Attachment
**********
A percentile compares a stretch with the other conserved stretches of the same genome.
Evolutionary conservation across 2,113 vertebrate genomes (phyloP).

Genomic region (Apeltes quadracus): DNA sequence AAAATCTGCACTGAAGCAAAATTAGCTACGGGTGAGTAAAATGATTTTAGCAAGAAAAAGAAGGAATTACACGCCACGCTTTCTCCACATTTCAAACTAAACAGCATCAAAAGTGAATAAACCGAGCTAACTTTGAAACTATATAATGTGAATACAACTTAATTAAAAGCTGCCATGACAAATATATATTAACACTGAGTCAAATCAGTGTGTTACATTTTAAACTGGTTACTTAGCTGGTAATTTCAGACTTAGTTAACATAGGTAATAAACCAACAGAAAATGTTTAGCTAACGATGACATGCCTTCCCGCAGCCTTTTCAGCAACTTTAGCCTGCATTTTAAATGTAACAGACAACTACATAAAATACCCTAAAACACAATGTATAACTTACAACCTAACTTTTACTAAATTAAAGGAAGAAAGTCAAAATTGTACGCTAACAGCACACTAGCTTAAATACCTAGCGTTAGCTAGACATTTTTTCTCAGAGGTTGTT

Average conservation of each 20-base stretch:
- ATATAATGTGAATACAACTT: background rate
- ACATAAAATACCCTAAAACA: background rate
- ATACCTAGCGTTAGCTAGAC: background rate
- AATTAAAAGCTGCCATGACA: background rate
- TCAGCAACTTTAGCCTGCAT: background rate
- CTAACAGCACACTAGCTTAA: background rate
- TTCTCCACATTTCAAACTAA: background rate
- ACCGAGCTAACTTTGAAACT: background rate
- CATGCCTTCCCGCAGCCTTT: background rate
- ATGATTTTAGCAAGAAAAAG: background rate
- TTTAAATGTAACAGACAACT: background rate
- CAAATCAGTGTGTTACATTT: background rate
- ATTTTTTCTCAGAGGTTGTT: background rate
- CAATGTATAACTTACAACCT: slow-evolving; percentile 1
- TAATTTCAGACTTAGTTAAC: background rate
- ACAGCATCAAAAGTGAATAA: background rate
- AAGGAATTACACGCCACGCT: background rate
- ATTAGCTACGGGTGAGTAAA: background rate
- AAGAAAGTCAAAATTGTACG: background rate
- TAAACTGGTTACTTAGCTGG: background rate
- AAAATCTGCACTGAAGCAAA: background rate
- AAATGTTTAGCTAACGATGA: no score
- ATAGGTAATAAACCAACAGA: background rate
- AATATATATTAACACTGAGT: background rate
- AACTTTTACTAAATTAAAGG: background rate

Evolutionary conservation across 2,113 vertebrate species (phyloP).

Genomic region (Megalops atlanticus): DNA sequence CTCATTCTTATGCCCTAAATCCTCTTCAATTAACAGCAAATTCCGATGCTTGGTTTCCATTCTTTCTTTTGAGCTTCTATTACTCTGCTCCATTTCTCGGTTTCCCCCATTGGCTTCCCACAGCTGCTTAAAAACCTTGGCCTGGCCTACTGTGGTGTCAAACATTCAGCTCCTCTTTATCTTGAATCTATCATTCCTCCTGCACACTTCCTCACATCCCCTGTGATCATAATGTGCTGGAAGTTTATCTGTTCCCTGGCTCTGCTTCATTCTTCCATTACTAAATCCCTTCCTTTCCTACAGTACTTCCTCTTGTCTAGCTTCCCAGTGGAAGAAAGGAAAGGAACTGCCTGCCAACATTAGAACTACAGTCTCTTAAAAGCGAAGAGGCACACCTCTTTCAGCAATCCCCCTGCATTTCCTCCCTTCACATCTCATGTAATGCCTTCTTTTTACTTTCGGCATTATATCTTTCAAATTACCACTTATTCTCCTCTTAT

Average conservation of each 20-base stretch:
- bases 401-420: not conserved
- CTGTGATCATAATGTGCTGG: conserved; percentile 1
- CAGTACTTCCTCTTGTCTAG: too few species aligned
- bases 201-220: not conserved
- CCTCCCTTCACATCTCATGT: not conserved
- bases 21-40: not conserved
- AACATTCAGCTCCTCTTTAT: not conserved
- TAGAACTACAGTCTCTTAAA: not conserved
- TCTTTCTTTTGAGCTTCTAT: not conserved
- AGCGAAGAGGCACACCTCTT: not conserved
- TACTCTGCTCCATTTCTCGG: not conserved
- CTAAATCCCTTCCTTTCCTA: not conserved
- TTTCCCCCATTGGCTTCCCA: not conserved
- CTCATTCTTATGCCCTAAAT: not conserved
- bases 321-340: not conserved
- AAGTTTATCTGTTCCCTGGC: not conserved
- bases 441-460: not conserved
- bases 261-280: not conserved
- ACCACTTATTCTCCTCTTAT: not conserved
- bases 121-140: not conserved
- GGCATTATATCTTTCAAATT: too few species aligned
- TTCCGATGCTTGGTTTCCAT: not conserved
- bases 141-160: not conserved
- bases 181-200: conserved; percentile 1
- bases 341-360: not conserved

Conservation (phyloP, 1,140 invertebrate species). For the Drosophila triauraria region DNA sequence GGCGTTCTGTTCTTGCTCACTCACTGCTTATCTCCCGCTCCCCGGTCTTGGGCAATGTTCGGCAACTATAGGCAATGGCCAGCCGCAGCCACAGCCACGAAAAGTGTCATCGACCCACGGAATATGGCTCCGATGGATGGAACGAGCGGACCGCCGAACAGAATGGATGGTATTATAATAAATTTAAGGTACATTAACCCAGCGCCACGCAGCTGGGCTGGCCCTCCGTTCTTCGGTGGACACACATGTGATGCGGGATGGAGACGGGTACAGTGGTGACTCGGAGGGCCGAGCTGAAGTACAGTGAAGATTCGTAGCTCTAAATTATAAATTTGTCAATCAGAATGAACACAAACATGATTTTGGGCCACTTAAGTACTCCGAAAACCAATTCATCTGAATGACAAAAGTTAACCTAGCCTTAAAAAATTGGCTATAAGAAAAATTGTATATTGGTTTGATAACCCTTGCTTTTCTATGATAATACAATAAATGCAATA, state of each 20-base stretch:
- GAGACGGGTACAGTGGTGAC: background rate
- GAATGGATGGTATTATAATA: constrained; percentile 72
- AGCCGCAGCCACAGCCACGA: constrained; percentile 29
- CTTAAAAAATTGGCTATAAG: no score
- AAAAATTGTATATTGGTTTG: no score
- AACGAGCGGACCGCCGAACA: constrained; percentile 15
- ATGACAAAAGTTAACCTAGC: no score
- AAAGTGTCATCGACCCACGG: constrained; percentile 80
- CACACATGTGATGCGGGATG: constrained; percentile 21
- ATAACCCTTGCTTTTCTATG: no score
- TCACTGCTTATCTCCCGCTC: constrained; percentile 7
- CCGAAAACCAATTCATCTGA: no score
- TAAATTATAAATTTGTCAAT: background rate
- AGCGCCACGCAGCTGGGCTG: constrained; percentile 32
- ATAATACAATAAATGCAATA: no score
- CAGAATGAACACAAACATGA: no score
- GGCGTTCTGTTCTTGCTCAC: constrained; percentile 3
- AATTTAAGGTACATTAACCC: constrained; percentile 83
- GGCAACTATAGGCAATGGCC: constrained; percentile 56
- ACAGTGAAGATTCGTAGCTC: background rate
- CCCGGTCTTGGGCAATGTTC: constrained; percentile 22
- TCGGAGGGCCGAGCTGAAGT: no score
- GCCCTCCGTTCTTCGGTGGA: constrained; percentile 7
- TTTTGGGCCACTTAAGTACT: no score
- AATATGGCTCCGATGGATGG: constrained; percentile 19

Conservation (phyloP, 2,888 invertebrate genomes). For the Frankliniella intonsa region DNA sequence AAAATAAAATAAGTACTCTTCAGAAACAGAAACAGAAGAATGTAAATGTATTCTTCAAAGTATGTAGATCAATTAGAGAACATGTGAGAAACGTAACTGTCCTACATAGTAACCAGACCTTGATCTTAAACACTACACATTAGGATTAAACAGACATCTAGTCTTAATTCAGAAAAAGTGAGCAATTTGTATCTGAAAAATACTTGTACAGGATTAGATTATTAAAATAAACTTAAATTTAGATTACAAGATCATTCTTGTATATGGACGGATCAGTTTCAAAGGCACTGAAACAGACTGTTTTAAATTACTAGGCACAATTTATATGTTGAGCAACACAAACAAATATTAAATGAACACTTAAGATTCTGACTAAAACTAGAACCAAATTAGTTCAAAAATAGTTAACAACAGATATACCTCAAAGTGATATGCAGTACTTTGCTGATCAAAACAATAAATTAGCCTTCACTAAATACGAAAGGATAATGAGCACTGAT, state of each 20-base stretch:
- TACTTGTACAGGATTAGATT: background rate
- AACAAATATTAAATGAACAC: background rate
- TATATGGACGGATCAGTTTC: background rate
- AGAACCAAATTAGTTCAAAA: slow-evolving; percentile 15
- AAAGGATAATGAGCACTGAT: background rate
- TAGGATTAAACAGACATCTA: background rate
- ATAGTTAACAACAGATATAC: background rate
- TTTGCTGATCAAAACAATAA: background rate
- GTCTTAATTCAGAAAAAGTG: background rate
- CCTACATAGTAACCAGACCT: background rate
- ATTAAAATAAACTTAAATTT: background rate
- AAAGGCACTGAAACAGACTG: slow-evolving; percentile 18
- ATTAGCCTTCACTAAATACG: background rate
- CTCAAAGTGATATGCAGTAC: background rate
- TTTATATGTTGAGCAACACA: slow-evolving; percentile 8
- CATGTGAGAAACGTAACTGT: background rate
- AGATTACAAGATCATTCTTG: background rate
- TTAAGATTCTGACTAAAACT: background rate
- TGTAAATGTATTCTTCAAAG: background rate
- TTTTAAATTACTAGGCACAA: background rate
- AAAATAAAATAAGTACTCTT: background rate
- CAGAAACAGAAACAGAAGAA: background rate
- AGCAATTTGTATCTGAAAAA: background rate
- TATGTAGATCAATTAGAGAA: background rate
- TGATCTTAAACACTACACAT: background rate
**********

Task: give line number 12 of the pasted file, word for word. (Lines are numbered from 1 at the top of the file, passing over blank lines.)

- ACCGAGCTAACTTTGAAACT: background rate